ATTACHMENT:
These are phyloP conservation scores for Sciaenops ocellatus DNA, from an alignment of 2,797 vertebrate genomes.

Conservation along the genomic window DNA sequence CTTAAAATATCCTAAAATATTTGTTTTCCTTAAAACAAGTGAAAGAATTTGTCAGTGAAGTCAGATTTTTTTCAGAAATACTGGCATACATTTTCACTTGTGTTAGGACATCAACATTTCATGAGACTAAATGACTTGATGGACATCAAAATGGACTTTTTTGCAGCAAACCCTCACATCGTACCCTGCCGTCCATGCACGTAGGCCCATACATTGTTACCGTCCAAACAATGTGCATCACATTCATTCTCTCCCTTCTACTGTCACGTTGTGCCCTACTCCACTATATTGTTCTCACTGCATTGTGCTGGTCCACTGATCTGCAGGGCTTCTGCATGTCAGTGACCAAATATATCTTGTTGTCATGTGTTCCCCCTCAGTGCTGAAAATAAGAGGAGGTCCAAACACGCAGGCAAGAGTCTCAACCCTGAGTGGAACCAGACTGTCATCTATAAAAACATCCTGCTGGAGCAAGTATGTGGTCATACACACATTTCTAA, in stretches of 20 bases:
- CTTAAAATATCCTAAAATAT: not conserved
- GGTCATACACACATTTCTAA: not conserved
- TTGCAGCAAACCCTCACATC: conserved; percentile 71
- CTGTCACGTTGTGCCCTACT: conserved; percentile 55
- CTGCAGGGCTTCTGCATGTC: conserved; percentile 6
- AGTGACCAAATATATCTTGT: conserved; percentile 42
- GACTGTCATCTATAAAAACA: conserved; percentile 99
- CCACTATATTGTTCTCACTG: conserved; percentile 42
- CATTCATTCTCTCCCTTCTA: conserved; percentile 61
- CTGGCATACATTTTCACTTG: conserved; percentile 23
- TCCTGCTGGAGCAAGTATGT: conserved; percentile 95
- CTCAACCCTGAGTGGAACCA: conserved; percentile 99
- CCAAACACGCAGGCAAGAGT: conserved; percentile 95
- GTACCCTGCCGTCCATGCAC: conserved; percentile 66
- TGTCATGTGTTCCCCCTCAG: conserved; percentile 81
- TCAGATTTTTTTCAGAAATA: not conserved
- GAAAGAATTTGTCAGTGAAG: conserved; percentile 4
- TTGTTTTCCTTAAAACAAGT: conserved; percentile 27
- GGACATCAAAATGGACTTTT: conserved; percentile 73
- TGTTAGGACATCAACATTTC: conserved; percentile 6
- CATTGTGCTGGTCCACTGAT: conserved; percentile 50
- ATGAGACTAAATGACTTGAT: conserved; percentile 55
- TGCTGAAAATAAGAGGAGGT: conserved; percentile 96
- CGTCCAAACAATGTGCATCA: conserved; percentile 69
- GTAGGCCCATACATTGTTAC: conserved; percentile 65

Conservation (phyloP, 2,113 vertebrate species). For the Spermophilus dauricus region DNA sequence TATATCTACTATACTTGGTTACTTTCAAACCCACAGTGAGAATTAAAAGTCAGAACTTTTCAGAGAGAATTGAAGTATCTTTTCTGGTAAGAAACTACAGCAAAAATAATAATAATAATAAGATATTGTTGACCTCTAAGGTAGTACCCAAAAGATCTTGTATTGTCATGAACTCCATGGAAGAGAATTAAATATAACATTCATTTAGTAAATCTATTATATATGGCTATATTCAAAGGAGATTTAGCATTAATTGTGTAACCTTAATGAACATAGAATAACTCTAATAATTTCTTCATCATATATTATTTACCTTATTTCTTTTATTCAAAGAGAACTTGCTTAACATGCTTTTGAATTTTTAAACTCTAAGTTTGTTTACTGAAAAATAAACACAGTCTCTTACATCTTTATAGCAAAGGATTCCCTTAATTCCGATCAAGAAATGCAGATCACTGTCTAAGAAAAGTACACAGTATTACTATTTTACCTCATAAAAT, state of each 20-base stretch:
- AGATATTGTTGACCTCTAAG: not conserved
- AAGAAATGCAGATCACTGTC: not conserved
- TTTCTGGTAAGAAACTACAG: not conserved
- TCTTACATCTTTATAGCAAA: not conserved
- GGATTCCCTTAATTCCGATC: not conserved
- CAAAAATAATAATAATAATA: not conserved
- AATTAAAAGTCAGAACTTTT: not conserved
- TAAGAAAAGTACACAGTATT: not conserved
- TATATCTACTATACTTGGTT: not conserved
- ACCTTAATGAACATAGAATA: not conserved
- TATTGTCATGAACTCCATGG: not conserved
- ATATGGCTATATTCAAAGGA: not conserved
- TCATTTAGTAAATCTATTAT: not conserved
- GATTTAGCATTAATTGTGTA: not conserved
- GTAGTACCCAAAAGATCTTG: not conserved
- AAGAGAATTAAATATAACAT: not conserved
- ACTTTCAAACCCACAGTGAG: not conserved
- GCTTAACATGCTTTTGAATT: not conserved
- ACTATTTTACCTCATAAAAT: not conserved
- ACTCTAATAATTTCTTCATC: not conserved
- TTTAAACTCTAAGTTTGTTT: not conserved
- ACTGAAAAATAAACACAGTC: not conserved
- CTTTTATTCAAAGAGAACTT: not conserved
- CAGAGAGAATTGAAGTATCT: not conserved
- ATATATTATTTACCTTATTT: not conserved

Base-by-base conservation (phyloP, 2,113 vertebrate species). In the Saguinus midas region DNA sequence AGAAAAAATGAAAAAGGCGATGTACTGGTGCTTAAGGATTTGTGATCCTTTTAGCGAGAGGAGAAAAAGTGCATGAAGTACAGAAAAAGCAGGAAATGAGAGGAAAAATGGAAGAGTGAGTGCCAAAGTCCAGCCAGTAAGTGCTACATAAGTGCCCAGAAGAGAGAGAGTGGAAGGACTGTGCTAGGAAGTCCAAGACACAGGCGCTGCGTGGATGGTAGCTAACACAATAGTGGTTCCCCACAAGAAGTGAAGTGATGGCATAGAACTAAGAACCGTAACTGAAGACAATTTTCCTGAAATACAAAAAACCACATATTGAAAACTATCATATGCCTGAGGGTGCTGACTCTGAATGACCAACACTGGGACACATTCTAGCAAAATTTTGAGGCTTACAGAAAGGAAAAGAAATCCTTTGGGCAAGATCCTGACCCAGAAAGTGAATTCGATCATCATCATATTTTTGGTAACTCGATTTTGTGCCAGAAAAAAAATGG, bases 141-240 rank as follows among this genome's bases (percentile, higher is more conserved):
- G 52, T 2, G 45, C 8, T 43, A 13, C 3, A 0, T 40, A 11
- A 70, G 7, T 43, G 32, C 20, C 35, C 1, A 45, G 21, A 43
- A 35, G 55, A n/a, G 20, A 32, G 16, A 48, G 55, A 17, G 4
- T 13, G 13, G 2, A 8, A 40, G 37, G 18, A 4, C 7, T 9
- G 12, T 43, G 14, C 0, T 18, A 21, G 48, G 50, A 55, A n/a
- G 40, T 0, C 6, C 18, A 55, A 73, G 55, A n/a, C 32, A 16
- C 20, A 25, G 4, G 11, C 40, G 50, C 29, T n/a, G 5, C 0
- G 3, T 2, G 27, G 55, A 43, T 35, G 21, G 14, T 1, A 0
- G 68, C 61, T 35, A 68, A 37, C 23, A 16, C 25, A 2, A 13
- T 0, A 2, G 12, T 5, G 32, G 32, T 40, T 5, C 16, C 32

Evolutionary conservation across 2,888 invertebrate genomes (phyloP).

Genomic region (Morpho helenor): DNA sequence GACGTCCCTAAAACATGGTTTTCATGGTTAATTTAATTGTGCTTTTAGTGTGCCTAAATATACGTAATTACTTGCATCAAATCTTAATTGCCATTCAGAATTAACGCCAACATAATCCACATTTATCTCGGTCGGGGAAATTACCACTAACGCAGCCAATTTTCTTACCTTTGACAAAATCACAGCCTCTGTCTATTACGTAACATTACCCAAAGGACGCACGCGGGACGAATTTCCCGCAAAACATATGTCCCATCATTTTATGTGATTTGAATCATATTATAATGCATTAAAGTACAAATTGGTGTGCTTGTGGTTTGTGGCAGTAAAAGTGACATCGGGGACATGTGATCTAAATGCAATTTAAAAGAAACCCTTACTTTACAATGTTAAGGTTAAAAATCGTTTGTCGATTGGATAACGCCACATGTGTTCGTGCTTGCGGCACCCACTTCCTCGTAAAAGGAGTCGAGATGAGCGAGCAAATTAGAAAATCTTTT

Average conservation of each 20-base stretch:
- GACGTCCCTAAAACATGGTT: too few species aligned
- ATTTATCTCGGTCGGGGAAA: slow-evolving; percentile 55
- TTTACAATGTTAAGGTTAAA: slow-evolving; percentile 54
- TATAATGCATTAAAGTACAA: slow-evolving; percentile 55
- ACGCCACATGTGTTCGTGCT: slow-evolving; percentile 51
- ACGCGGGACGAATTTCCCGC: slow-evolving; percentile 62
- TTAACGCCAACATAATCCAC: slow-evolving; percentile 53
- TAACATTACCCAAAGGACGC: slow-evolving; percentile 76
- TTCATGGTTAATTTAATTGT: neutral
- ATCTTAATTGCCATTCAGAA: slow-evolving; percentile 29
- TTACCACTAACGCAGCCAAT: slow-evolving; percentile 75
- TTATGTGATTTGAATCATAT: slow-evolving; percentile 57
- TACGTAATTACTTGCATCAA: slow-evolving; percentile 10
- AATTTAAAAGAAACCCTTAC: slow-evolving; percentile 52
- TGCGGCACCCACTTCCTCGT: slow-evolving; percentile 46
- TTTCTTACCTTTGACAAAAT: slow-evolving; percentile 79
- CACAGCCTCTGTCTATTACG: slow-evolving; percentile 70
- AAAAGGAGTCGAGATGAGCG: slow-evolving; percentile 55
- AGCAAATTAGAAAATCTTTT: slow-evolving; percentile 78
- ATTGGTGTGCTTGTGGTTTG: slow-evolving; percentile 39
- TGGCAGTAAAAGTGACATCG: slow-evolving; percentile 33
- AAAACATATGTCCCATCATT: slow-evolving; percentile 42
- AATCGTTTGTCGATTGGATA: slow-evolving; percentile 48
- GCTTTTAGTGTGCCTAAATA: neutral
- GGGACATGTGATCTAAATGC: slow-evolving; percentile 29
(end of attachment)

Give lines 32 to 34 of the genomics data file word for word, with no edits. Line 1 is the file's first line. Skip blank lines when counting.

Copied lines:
- TCTTACATCTTTATAGCAAA: not conserved
- GGATTCCCTTAATTCCGATC: not conserved
- CAAAAATAATAATAATAATA: not conserved